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July 2018

Vacinações do primeiro ano: um guia para filhotes

 Por lucy em 26 Jul 2018 |
Sem comentários
Bringing home a new puppy? Here is your guide to the first-year vaccinations you’ll need to get your companion to keep him healthy. When you bring your puppy home, you’re committing to provide him with a home for life. Caring for your new pet doesn’t stop with providing a loving home, however; he will also need a series of vaccinations to protect his health during his first year and throughout his lifetime.   Vaccinations are designed to protect your pet against an array of illnesses. By injecting a small amount of bacteria, viruses or other infectious organisms under your dog’s skin, the injections produce an immune response. After being exposed, you dog’s body is able to identify these agents and release antibodies to fight them rapidly in the future. Your puppy should receive his first round of vaccinations at age six to eight weeks. Here is a schedule of core and optional vaccinations as your new companion grows:   Six to eight weeks: Your puppy should receive his distemper, measles and parainfluenza vaccines. Distemper causes flu-like symptoms initially and results in severe neurological symptoms and often death. Parainfluenza virus is one of the causes of kennel cough, a contagious, cold-like condition in dogs. Some owners also opt to protect their pets against Bordatella—one of the most common agents responsible for kennel cough—at this age, especially for puppies in boarding or social settings.   Ten to twelve weeks: As he gets older, your pet will need the DHPP vaccination, a combination shot that arms him against distemper, hepatitis, parainfluenza and parvovirus. This is important because parvo is a serious virus that causes vomiting and diarrhea, often with fatal results. Some owners also opt to protect their pets against Bordatella at this age.              There are several optional vaccinations your growing puppy can receive, including against                   Coronavirus, an incurable and Leptospirosis, a treatable disease often caused by contact                     withand Lyme disease, a treatable condition passed to dogs through tick bites.   Twelve to twenty-four weeks: Your growing pet will need to be vaccinated against rabies, a severe and fatal virus that can spread to humans and other mammals.   In addition, your dog will need boosters for DHPP every three weeks until he is 16 weeks old, with a minimum of two vaccines given. Depending on when his vaccine series begins, your pet may receive up to four DHPP vaccinations in his first year. After that, he should receive the vaccine every one to two years.   Rabies vaccinations are also required by law in the United States, with boosters given every one to three years.   Opinions differ on other adult vaccines. While some veterinarians believe too many vaccinations can pose a health risk to your dog, others say annual vaccinations help prevent dangerous diseases. Some dog owners opt for titer tests, which measure a dog’s immunity levels, to help guide them in choosing which annual vaccinations to give their pet. For more information, visit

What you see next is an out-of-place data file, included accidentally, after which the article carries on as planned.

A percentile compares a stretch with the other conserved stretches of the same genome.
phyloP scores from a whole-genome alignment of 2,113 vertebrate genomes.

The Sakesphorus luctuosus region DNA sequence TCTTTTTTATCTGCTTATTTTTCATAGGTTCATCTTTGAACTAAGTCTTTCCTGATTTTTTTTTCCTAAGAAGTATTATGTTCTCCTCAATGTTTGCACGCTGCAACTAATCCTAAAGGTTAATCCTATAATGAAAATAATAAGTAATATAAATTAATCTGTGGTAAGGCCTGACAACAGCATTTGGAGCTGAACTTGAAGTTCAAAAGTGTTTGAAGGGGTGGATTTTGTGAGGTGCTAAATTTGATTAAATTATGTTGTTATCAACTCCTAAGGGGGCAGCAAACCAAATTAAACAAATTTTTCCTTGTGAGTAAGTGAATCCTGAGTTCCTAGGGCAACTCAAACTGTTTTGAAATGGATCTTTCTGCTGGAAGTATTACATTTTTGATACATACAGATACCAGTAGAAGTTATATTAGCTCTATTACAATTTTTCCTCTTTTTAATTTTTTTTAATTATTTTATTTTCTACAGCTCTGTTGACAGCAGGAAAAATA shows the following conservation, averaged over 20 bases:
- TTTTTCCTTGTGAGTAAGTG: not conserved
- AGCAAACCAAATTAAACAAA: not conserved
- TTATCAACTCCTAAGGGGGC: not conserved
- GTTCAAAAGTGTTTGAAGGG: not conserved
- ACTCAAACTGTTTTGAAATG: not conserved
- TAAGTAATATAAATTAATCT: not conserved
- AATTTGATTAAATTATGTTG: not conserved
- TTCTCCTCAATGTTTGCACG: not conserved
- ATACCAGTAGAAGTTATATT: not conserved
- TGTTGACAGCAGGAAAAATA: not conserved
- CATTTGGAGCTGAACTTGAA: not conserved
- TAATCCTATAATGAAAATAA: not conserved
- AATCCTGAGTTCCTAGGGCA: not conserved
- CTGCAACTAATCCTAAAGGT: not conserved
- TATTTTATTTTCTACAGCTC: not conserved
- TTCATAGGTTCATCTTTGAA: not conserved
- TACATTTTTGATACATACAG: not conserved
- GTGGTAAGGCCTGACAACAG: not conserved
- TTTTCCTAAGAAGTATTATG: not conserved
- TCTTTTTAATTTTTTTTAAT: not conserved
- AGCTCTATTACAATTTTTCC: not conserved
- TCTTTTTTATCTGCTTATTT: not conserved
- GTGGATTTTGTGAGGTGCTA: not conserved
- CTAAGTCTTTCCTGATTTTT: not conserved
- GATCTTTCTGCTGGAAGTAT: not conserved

Você pode realmente ensinar truques de gato?

 Por lucy em 18 Jul 2018 |
Sem comentários
Dogs aren’t the only pets that can learn tricks. With some patience (and hefty a supply of treats) your cat can also learn to sit, shake and play fetch. Many people think tricks are just for dogs, but some exceptional felines prove that cats can also learn to sit, shake and play fetch. With the right combination of energy, intelligence and a strong bond with his trainer, your cat can learn several tricks that will reinforce your bond while impressing guests.   The first step when training your cat is to recognize that there are some fundamental differences between cat and dog obedience. Felines are less motivated by praise and less instinctually driven to work in tandem with humans, so you’ll have to rely heavily on treats during training. Pick something especially delicious for your companion, such as soft, savory diced chicken or turkey. After choosing the right commercial cat treats or other morsels, start with a simple trick to teach Kitty that a certain behavior will earn him this tasty treat. Many pet owners choose ‘sit’ as the foundation for feline training because it’s relatively easy to master.   To begin training, start by rewarding your cat with a morsel every time he does the desired action by chance. Repeat this several times in a row so your pet understands why he’s being rewarded, bearing in mind that training sessions should last no more than 10 or 15 minutes. This will keep both you and your cat engaged in the training and prevent boredom or frustrated. Often, you can use treats to guide your pet in the right direction of a trick—holding a treat above eye level to encourage your cat to stand, for example. You can also gently guide your with your hand while he’s learning the ropes.   Many experts suggest teaching cats only one trick at a time so they do not become confused about which action earns them a treat. Once your pet has mastered one trick, you can move on to the next, remembering to practice old tricks regularly so your pet doesn’t forget them. Some common feline feats including teaching your cat to sit, come on command, shake hands, and fetch his favorite toy. Others include playing dead, standing on his hind legs, and even giving a high-five. Always use the same vocal command for a trick, rewarding your cat immediately when he executes a command.   There are, of course, some cats that will be more receptive to training than others. Cats with higher levels of energy and athleticism will be more motivated in training, as will exceptionally intelligent felines. Cats that are highly social also love spending time with their humans, making training an easy fit for these felines.